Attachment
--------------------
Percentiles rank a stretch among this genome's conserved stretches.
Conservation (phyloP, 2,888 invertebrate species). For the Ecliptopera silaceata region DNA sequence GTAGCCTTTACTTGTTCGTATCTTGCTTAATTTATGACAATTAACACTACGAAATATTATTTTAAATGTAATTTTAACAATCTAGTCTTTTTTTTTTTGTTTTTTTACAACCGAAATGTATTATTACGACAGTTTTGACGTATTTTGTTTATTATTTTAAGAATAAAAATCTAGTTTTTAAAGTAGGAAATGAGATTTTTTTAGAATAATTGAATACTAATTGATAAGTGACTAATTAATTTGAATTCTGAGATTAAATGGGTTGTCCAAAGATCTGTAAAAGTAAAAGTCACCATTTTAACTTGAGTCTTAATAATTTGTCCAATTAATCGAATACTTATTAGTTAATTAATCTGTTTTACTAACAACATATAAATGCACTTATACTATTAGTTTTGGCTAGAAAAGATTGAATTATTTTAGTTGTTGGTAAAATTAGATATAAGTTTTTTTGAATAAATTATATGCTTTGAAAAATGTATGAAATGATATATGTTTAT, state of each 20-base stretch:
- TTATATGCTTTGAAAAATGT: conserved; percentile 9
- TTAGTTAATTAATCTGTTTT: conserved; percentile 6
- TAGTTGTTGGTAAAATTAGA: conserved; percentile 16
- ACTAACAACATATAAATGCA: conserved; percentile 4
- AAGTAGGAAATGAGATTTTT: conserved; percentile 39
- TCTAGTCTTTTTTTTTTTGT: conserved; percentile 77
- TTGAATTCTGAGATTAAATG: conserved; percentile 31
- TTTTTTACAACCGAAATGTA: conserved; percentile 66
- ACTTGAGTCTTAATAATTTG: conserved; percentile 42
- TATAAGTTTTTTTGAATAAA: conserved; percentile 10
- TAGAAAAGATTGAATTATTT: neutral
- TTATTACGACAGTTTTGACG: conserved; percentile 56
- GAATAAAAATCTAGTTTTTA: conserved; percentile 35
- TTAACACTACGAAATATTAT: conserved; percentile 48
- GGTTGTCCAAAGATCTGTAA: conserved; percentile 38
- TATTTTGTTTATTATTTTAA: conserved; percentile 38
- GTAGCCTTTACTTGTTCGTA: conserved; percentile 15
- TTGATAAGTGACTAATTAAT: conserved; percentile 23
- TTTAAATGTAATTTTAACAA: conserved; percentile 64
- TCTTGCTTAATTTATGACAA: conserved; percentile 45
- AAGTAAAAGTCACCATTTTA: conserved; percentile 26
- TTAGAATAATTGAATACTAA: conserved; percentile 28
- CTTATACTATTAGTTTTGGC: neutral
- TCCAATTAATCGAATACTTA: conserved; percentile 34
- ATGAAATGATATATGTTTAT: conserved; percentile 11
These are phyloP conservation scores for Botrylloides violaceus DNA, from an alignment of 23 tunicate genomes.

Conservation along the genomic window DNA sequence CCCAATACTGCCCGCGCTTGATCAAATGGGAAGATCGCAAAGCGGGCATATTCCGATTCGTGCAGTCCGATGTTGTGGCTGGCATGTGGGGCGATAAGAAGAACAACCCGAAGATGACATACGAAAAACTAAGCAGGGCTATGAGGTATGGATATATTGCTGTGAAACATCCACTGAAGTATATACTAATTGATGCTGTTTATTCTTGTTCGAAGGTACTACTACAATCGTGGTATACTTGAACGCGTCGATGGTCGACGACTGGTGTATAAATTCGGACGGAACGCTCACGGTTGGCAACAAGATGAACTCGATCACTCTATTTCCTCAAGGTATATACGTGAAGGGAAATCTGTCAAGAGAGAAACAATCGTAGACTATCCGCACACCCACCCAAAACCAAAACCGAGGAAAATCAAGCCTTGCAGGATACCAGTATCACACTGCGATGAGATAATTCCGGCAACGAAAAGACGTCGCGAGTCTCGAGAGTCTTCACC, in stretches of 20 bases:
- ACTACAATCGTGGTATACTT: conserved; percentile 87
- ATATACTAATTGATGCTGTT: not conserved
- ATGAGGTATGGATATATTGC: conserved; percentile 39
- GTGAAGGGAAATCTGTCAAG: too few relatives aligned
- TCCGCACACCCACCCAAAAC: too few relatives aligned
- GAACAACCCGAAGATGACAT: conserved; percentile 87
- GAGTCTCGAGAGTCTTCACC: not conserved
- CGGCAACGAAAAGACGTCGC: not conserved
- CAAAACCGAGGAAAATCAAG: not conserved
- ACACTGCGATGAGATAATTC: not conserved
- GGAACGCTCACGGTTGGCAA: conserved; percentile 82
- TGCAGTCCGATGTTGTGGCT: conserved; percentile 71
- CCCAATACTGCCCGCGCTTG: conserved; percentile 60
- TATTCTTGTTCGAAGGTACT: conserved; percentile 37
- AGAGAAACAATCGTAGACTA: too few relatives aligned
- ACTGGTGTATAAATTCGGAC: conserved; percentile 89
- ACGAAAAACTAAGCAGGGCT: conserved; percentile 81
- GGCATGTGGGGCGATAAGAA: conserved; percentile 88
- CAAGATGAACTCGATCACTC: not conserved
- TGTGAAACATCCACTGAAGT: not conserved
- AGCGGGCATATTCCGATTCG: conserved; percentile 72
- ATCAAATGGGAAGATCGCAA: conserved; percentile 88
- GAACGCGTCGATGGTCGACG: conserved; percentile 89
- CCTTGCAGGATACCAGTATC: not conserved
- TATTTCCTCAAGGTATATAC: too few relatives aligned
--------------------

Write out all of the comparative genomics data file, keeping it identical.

Percentiles rank a stretch among this genome's conserved stretches.
Conservation (phyloP, 2,888 invertebrate species). For the Ecliptopera silaceata region DNA sequence GTAGCCTTTACTTGTTCGTATCTTGCTTAATTTATGACAATTAACACTACGAAATATTATTTTAAATGTAATTTTAACAATCTAGTCTTTTTTTTTTTGTTTTTTTACAACCGAAATGTATTATTACGACAGTTTTGACGTATTTTGTTTATTATTTTAAGAATAAAAATCTAGTTTTTAAAGTAGGAAATGAGATTTTTTTAGAATAATTGAATACTAATTGATAAGTGACTAATTAATTTGAATTCTGAGATTAAATGGGTTGTCCAAAGATCTGTAAAAGTAAAAGTCACCATTTTAACTTGAGTCTTAATAATTTGTCCAATTAATCGAATACTTATTAGTTAATTAATCTGTTTTACTAACAACATATAAATGCACTTATACTATTAGTTTTGGCTAGAAAAGATTGAATTATTTTAGTTGTTGGTAAAATTAGATATAAGTTTTTTTGAATAAATTATATGCTTTGAAAAATGTATGAAATGATATATGTTTAT, state of each 20-base stretch:
- TTATATGCTTTGAAAAATGT: conserved; percentile 9
- TTAGTTAATTAATCTGTTTT: conserved; percentile 6
- TAGTTGTTGGTAAAATTAGA: conserved; percentile 16
- ACTAACAACATATAAATGCA: conserved; percentile 4
- AAGTAGGAAATGAGATTTTT: conserved; percentile 39
- TCTAGTCTTTTTTTTTTTGT: conserved; percentile 77
- TTGAATTCTGAGATTAAATG: conserved; percentile 31
- TTTTTTACAACCGAAATGTA: conserved; percentile 66
- ACTTGAGTCTTAATAATTTG: conserved; percentile 42
- TATAAGTTTTTTTGAATAAA: conserved; percentile 10
- TAGAAAAGATTGAATTATTT: neutral
- TTATTACGACAGTTTTGACG: conserved; percentile 56
- GAATAAAAATCTAGTTTTTA: conserved; percentile 35
- TTAACACTACGAAATATTAT: conserved; percentile 48
- GGTTGTCCAAAGATCTGTAA: conserved; percentile 38
- TATTTTGTTTATTATTTTAA: conserved; percentile 38
- GTAGCCTTTACTTGTTCGTA: conserved; percentile 15
- TTGATAAGTGACTAATTAAT: conserved; percentile 23
- TTTAAATGTAATTTTAACAA: conserved; percentile 64
- TCTTGCTTAATTTATGACAA: conserved; percentile 45
- AAGTAAAAGTCACCATTTTA: conserved; percentile 26
- TTAGAATAATTGAATACTAA: conserved; percentile 28
- CTTATACTATTAGTTTTGGC: neutral
- TCCAATTAATCGAATACTTA: conserved; percentile 34
- ATGAAATGATATATGTTTAT: conserved; percentile 11
These are phyloP conservation scores for Botrylloides violaceus DNA, from an alignment of 23 tunicate genomes.

Conservation along the genomic window DNA sequence CCCAATACTGCCCGCGCTTGATCAAATGGGAAGATCGCAAAGCGGGCATATTCCGATTCGTGCAGTCCGATGTTGTGGCTGGCATGTGGGGCGATAAGAAGAACAACCCGAAGATGACATACGAAAAACTAAGCAGGGCTATGAGGTATGGATATATTGCTGTGAAACATCCACTGAAGTATATACTAATTGATGCTGTTTATTCTTGTTCGAAGGTACTACTACAATCGTGGTATACTTGAACGCGTCGATGGTCGACGACTGGTGTATAAATTCGGACGGAACGCTCACGGTTGGCAACAAGATGAACTCGATCACTCTATTTCCTCAAGGTATATACGTGAAGGGAAATCTGTCAAGAGAGAAACAATCGTAGACTATCCGCACACCCACCCAAAACCAAAACCGAGGAAAATCAAGCCTTGCAGGATACCAGTATCACACTGCGATGAGATAATTCCGGCAACGAAAAGACGTCGCGAGTCTCGAGAGTCTTCACC, in stretches of 20 bases:
- ACTACAATCGTGGTATACTT: conserved; percentile 87
- ATATACTAATTGATGCTGTT: not conserved
- ATGAGGTATGGATATATTGC: conserved; percentile 39
- GTGAAGGGAAATCTGTCAAG: too few relatives aligned
- TCCGCACACCCACCCAAAAC: too few relatives aligned
- GAACAACCCGAAGATGACAT: conserved; percentile 87
- GAGTCTCGAGAGTCTTCACC: not conserved
- CGGCAACGAAAAGACGTCGC: not conserved
- CAAAACCGAGGAAAATCAAG: not conserved
- ACACTGCGATGAGATAATTC: not conserved
- GGAACGCTCACGGTTGGCAA: conserved; percentile 82
- TGCAGTCCGATGTTGTGGCT: conserved; percentile 71
- CCCAATACTGCCCGCGCTTG: conserved; percentile 60
- TATTCTTGTTCGAAGGTACT: conserved; percentile 37
- AGAGAAACAATCGTAGACTA: too few relatives aligned
- ACTGGTGTATAAATTCGGAC: conserved; percentile 89
- ACGAAAAACTAAGCAGGGCT: conserved; percentile 81
- GGCATGTGGGGCGATAAGAA: conserved; percentile 88
- CAAGATGAACTCGATCACTC: not conserved
- TGTGAAACATCCACTGAAGT: not conserved
- AGCGGGCATATTCCGATTCG: conserved; percentile 72
- ATCAAATGGGAAGATCGCAA: conserved; percentile 88
- GAACGCGTCGATGGTCGACG: conserved; percentile 89
- CCTTGCAGGATACCAGTATC: not conserved
- TATTTCCTCAAGGTATATAC: too few relatives aligned